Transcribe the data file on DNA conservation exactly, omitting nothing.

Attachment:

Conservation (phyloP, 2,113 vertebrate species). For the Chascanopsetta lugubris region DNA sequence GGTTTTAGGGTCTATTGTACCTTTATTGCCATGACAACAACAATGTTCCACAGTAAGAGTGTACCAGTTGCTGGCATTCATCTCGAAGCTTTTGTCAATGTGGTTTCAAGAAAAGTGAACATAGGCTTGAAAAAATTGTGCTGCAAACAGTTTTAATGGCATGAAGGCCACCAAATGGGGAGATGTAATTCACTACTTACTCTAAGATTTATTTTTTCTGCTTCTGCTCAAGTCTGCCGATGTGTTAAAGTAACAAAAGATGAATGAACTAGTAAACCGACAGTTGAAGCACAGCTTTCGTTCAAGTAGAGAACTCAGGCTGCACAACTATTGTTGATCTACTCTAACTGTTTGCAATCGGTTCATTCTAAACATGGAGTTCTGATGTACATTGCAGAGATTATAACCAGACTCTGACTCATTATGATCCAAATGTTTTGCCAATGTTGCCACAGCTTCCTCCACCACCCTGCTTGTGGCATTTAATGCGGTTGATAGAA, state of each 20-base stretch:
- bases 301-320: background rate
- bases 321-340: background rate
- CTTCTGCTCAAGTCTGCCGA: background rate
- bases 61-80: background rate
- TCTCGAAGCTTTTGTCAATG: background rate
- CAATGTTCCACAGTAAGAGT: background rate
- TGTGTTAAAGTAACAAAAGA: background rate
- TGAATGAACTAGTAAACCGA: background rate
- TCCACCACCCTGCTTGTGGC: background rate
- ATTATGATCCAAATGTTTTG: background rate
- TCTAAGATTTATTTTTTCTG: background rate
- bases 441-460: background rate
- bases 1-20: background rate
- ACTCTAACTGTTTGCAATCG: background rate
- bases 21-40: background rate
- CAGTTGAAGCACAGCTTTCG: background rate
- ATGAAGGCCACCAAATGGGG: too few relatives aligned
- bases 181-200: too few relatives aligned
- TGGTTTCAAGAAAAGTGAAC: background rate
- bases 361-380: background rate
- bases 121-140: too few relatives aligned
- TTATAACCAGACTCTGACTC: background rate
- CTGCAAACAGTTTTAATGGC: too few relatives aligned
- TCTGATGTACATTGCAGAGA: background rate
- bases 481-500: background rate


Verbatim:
Conservation (phyloP, 2,113 vertebrate species). For the Chascanopsetta lugubris region DNA sequence GGTTTTAGGGTCTATTGTACCTTTATTGCCATGACAACAACAATGTTCCACAGTAAGAGTGTACCAGTTGCTGGCATTCATCTCGAAGCTTTTGTCAATGTGGTTTCAAGAAAAGTGAACATAGGCTTGAAAAAATTGTGCTGCAAACAGTTTTAATGGCATGAAGGCCACCAAATGGGGAGATGTAATTCACTACTTACTCTAAGATTTATTTTTTCTGCTTCTGCTCAAGTCTGCCGATGTGTTAAAGTAACAAAAGATGAATGAACTAGTAAACCGACAGTTGAAGCACAGCTTTCGTTCAAGTAGAGAACTCAGGCTGCACAACTATTGTTGATCTACTCTAACTGTTTGCAATCGGTTCATTCTAAACATGGAGTTCTGATGTACATTGCAGAGATTATAACCAGACTCTGACTCATTATGATCCAAATGTTTTGCCAATGTTGCCACAGCTTCCTCCACCACCCTGCTTGTGGCATTTAATGCGGTTGATAGAA, state of each 20-base stretch:
- bases 301-320: background rate
- bases 321-340: background rate
- CTTCTGCTCAAGTCTGCCGA: background rate
- bases 61-80: background rate
- TCTCGAAGCTTTTGTCAATG: background rate
- CAATGTTCCACAGTAAGAGT: background rate
- TGTGTTAAAGTAACAAAAGA: background rate
- TGAATGAACTAGTAAACCGA: background rate
- TCCACCACCCTGCTTGTGGC: background rate
- ATTATGATCCAAATGTTTTG: background rate
- TCTAAGATTTATTTTTTCTG: background rate
- bases 441-460: background rate
- bases 1-20: background rate
- ACTCTAACTGTTTGCAATCG: background rate
- bases 21-40: background rate
- CAGTTGAAGCACAGCTTTCG: background rate
- ATGAAGGCCACCAAATGGGG: too few relatives aligned
- bases 181-200: too few relatives aligned
- TGGTTTCAAGAAAAGTGAAC: background rate
- bases 361-380: background rate
- bases 121-140: too few relatives aligned
- TTATAACCAGACTCTGACTC: background rate
- CTGCAAACAGTTTTAATGGC: too few relatives aligned
- TCTGATGTACATTGCAGAGA: background rate
- bases 481-500: background rate